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by thirdcrank
15 Oct 2021, 1:10pm
Forum: Campaigning & Public Policy
Topic: Drivers over penalty points allowed to drive?
Replies: 38
Views: 1221

Re: Drivers over penalty points allowed to drive?

Sorry. I missed the point of your query. "Speeding out of danger" is not a new excuse
by thirdcrank
15 Oct 2021, 10:32am
Forum: Campaigning & Public Policy
Topic: Drivers over penalty points allowed to drive?
Replies: 38
Views: 1221

Re: Drivers over penalty points allowed to drive?

I think one problem is that so much stuff which is not directly relevant to this case is included it's hard to see the wood for the trees. In particular, two different aspects of licence endorsements are being treated as one.

First, if somebody is convicted of certain offences related to driving, then the conviction is recorded on the defendant's driving licence in addition to any penalty ie licence endorsed, unless the court finds special reasons for not doing so. IME (which is not recent) typically this might involve an offence committed by the driver of an emergency vehicle responding to an emergency.

Then, a series of endorsements within a set period normally results in a "totting up" disqualification. Obviously, if a conviction does not result in endorsement, it can't be counted towards totting up. Originally, all endorsements carried the same weight and it was "three strikes and you're out." More recently, different offences have attracted a different number of points and twelve points = disqualification, unless the court finds special reasons for not disqualifying eg the infamous exceptional hardship.

I've not dug out the links to the different bits of legislation through idleness. There are more results from learned friends offering their services than there is the info needed. If there's a surviving decent local rag in this part of Buckinghamshire, there may be a more coherent report of the court proceedings.

(I have mentioned before that sentencing decisions are something I try not to fret about so my knowledge of the rules isn't great without looking them up.)
===============================================================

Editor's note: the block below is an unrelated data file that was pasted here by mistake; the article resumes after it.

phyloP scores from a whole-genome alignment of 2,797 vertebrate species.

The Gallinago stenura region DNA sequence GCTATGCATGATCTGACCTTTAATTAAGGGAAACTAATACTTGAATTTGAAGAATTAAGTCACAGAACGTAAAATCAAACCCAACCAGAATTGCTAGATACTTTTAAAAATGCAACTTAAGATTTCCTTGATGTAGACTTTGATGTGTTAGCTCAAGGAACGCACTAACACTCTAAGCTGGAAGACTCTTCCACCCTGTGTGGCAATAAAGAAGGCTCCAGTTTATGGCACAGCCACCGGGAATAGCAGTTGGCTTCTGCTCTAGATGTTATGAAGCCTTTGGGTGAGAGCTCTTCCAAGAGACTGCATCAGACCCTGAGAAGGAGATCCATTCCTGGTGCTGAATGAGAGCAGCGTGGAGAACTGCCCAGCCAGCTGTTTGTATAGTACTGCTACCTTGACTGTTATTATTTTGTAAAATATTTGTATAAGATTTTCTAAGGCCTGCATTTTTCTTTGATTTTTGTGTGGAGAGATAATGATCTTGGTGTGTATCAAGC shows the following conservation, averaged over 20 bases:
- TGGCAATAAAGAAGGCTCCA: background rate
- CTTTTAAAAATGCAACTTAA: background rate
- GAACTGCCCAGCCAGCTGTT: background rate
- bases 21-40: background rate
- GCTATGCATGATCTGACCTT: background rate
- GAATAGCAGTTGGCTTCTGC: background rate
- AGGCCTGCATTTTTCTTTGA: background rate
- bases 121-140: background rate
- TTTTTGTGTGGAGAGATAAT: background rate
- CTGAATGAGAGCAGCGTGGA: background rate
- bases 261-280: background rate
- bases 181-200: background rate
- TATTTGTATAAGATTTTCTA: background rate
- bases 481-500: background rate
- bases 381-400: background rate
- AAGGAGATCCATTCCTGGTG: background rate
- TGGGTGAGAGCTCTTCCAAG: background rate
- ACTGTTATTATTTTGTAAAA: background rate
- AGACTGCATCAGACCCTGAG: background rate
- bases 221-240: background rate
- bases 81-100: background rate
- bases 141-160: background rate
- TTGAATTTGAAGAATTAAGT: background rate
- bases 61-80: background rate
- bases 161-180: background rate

I think this is the local media report rehashed by road.cc

https://www.bucksfreepress.co.uk/news/1 ... sts-death/

I don't think it says anything different to the road.cc report, but it's not jumbled up with other stuff
==================================================================

For anybody want to research what I've tried to cover above, a starting point is the Road Traffic (Offenders) Act, 1988. Part II covers endorsement and disqualification.

https://www.legislation.gov.uk/ukpga/1988/53/contents
by thirdcrank
15 Oct 2021, 10:06am
Forum: Bikes & Bits – Technical section
Topic: Pump repair?
Replies: 13
Views: 286

Re: Pump repair?

I don't think you need to submerge it completely if that's a problem. Make a strong solution of washing-up liquid (in water) and coat it with that. The leak should be visible with a load of bubbles.

I'm not familiar with this pump but if the problem only occurs above a certain pressure, perhaps it's an internal valve.
by thirdcrank
14 Oct 2021, 5:15pm
Forum: On the road
Topic: Route 74 has gone
Replies: 52
Views: 1011

Re: Route 74 has gone

I'll suggest that the best move forwards would be for the government to recognise that Tony Blair's wheeze of outsourcing to Sustrans has failed.

IMO Pete Owens is correct here in the Golden Age of Cycling thread

viewtopic.php?p=1646153#p1646153

eg
The thing that needs to change is to focus on outcomes rather than outputs - ie to fund local highway authorities by results.
On a minor point, I'd say "focus on outcomes rather than inputs," but that's probably nitpicking.

Put another way, it's not so much how much steam is raised but how far you move the train.
by thirdcrank
14 Oct 2021, 4:03pm
Forum: The Tea Shop
Topic: Right number of murders a year?
Replies: 39
Views: 661

Re: Right number of murders a year?

Sarah Everard: Commissioner Philip Allott resigns

A police boss whose comments about the Sarah Everard case sparked outrage has resigned hours after a no-confidence vote.

https://www.bbc.co.uk/news/uk-england-y ... e-58915325
by thirdcrank
14 Oct 2021, 3:57pm
Forum: Racing, Olympics, TdF, Competitive cycling
Topic: TdeF 2022
Replies: 4
Views: 103

Re: TdeF 2022

I thought that one of the points here was about the development of women's racing. While eight stages is fewer than the men's race, it's a development in what I presume élite women see as being the right direction. On it not being run alongside the men's event, I've read interviews with women in the past referring to the benefits of racing with spectators who are there mainly to see the men. Perhaps ASO and the police consider that two big races on the same closed roads on the same day is too much to organise. Keeping an open mind
by thirdcrank
14 Oct 2021, 2:00pm
Forum: Racing, Olympics, TdF, Competitive cycling
Topic: TdeF 2022
Replies: 4
Views: 103

TdeF 2022

Tour de France: Women's eight-stage race and men's 21-stage route revealed

https://www.bbc.co.uk/sport/cycling/58912981

I see the women's event is starting on the last day of the men's ie not directly benefiting from being organised in conjunction with the TdeF
by thirdcrank
14 Oct 2021, 1:52pm
Forum: On the road
Topic: Route 74 has gone
Replies: 52
Views: 1011

Re: Route 74 has gone